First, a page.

(CBS) — You may have seen the new CBS drama, “Code Black.” How true to life, is the series?
CBS 2’s Suzanne Le Mignot spent an evening in one of the busiest emergency rooms in the Chicago area to see what it’s like, firsthand.
A gunshot victim, a stabbing, a person in a car crash, trauma surgeon, Dr. Thomas Cartolano, calls it a typical day at work.
“For someone who doesn’t do this for a living and doesn’t understand what we do sometimes, what we see, the facts are way stranger than fiction,” Dr. Cartolano said.
“Things move very quickly,” said ER resident Dr. Mark Bamman. “There’s a lot of things going on but it’s kind of an organized chaos.”
Advocate Christ Medical Center in Oak Lawn has one of the busiest ER’s in the Midwest. Last year, more than 100,000 people came through the doors.
The hospital actually sees more emergency cases, such as heart attacks or strokes, than traumas.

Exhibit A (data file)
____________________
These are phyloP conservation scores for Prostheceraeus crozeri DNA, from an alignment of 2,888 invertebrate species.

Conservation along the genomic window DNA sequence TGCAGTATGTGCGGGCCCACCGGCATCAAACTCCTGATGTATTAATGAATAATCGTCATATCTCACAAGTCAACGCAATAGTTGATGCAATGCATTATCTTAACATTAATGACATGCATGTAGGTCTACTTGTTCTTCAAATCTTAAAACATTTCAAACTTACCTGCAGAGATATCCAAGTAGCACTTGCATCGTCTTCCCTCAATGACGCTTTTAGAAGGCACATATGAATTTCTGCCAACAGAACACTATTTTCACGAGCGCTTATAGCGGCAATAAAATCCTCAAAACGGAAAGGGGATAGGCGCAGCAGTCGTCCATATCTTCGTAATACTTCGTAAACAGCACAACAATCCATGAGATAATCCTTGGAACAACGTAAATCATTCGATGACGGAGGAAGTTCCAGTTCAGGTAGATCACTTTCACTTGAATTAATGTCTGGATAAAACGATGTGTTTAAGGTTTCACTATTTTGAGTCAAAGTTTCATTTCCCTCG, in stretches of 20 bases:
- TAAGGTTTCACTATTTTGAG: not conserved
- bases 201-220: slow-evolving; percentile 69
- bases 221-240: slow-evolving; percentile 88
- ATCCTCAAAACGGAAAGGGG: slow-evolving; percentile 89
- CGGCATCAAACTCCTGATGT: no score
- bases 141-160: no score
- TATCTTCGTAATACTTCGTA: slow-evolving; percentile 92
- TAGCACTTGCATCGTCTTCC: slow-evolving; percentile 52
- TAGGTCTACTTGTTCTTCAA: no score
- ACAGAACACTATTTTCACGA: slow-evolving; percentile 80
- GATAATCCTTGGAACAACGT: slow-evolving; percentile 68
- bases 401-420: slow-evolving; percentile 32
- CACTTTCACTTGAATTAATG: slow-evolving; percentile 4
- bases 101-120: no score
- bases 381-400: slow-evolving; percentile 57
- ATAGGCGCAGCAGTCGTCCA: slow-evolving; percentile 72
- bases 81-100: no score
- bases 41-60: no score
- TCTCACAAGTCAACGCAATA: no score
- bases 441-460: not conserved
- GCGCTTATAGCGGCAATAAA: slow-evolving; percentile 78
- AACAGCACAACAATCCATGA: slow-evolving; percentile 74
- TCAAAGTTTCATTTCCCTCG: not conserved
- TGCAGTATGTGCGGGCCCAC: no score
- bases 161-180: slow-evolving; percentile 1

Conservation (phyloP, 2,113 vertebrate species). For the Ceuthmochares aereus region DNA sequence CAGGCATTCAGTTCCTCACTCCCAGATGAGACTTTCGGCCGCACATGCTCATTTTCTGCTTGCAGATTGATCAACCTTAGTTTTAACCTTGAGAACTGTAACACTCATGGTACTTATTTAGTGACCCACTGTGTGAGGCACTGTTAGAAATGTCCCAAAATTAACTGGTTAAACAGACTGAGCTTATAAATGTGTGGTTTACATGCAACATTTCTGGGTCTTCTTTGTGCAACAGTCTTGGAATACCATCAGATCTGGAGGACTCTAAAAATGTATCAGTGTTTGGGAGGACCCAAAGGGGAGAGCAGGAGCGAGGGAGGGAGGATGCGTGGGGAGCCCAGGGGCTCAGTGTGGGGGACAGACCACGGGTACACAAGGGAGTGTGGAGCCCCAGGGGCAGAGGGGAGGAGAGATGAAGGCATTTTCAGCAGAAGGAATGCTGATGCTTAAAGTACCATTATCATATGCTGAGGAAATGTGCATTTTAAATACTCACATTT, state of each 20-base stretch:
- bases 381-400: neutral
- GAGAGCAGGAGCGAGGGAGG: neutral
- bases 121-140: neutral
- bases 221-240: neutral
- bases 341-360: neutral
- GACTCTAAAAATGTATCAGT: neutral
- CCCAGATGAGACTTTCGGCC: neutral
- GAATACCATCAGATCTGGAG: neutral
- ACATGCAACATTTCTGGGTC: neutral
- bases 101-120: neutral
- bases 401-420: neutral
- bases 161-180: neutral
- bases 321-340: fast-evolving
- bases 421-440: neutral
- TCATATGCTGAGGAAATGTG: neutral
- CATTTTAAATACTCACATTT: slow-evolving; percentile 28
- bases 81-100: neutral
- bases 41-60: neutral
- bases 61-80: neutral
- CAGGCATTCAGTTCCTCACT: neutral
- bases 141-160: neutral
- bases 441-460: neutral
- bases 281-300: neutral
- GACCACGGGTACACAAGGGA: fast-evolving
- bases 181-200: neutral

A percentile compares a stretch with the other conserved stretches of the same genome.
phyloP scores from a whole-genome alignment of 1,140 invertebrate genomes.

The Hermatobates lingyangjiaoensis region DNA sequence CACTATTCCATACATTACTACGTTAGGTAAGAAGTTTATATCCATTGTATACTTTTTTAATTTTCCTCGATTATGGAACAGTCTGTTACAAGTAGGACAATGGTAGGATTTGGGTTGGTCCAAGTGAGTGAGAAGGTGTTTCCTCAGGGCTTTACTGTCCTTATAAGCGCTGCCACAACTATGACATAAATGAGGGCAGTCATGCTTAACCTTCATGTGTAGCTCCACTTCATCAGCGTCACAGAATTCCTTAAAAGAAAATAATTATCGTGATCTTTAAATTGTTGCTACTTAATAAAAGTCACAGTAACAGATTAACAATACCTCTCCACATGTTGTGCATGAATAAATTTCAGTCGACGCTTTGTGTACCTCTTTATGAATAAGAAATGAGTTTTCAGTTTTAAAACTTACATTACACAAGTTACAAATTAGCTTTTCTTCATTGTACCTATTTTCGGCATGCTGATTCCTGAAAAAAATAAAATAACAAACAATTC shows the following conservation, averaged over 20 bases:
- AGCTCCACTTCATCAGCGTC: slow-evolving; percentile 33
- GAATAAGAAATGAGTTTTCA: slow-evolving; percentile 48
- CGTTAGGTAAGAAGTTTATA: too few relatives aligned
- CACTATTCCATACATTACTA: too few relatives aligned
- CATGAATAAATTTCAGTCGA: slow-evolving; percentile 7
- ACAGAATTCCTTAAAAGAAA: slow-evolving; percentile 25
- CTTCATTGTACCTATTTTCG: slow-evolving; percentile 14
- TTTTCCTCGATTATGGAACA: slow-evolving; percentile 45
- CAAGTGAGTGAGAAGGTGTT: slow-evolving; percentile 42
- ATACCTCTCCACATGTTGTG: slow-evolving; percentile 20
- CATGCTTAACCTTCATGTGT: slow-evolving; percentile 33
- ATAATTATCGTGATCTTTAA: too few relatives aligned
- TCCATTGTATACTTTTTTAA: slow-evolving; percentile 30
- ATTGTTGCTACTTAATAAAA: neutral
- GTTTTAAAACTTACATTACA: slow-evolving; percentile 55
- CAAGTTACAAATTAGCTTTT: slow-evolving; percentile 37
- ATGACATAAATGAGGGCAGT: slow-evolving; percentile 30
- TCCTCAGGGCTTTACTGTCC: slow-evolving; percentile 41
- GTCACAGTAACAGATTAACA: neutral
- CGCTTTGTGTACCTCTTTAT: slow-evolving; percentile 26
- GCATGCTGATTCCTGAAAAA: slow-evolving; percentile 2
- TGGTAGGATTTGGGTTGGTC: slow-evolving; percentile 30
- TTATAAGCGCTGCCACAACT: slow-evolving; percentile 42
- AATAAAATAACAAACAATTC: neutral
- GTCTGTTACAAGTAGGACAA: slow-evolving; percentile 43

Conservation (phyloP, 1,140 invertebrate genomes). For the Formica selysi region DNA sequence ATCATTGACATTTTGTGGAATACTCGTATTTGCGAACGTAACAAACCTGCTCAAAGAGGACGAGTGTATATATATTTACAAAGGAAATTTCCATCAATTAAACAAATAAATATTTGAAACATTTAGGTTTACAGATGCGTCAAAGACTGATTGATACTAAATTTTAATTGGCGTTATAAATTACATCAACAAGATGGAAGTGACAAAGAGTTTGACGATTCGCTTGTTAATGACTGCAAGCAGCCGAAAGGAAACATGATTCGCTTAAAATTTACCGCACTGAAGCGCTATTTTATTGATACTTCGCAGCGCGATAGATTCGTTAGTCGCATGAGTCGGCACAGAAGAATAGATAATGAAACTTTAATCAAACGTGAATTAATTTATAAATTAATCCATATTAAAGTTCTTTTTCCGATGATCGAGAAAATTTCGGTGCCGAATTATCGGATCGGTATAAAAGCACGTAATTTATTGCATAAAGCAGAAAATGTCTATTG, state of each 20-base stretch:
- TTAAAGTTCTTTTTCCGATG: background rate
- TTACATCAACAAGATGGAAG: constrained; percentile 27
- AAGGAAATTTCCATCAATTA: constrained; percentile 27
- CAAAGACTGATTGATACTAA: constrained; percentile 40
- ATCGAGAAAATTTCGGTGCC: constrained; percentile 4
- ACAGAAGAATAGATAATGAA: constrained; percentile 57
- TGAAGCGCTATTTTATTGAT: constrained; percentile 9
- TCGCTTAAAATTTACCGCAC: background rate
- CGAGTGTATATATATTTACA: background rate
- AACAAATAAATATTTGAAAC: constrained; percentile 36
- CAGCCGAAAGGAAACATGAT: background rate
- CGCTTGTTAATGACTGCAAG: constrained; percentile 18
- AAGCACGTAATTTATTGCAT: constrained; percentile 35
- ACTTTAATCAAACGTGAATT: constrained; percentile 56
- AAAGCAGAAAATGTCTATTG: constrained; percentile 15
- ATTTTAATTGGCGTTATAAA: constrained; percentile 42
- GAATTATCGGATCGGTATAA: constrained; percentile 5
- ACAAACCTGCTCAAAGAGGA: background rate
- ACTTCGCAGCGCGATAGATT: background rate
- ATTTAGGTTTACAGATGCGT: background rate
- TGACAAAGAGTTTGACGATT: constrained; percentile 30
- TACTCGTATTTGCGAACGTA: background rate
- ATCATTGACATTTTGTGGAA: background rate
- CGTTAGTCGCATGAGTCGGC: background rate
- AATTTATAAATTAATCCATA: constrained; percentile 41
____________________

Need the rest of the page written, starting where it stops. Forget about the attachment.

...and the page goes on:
Time is a problem when it comes to patients waiting to be seen in the ER.
“It’s frustrating because we constantly feel like we’re running in place and we’re getting nowhere, because we can’t stop the volume that’s coming through our door,” said assistant clinical manager Jamie Reynolds.
Long ER waits are one of the realities shown in the documentary “Code Black,” which inspired the new CBS series. Nurse Cheryl Hickey, saw the documentary.
“It is a reality that emergency departments are overcrowded,” Hickey said. “It is a reality that emergency departments do end up going on diversion, due to the overcrowding.”
While Advocate Christ Medical Center sees all patients who walk or drive to the hospital for an emergency, ambulances are diverted to other hospitals when the ER is at capacity unless a person has a life threatening situation.
“It breaks your heart because they need us and we need to be there for them,” Hickey said. “Sometimes we are that last hand that they hold. That last voice that they hear and that is something that stays with you forever and we know, that that’s a gift.”
Hickey says that’s real life in the ER.
The ER at Advocate Christ Medical Center was built to accommodate 55,000 patients a year. The current ER expansion, to be completed in 2020, will allow more than 120,000 patients to be treated each year.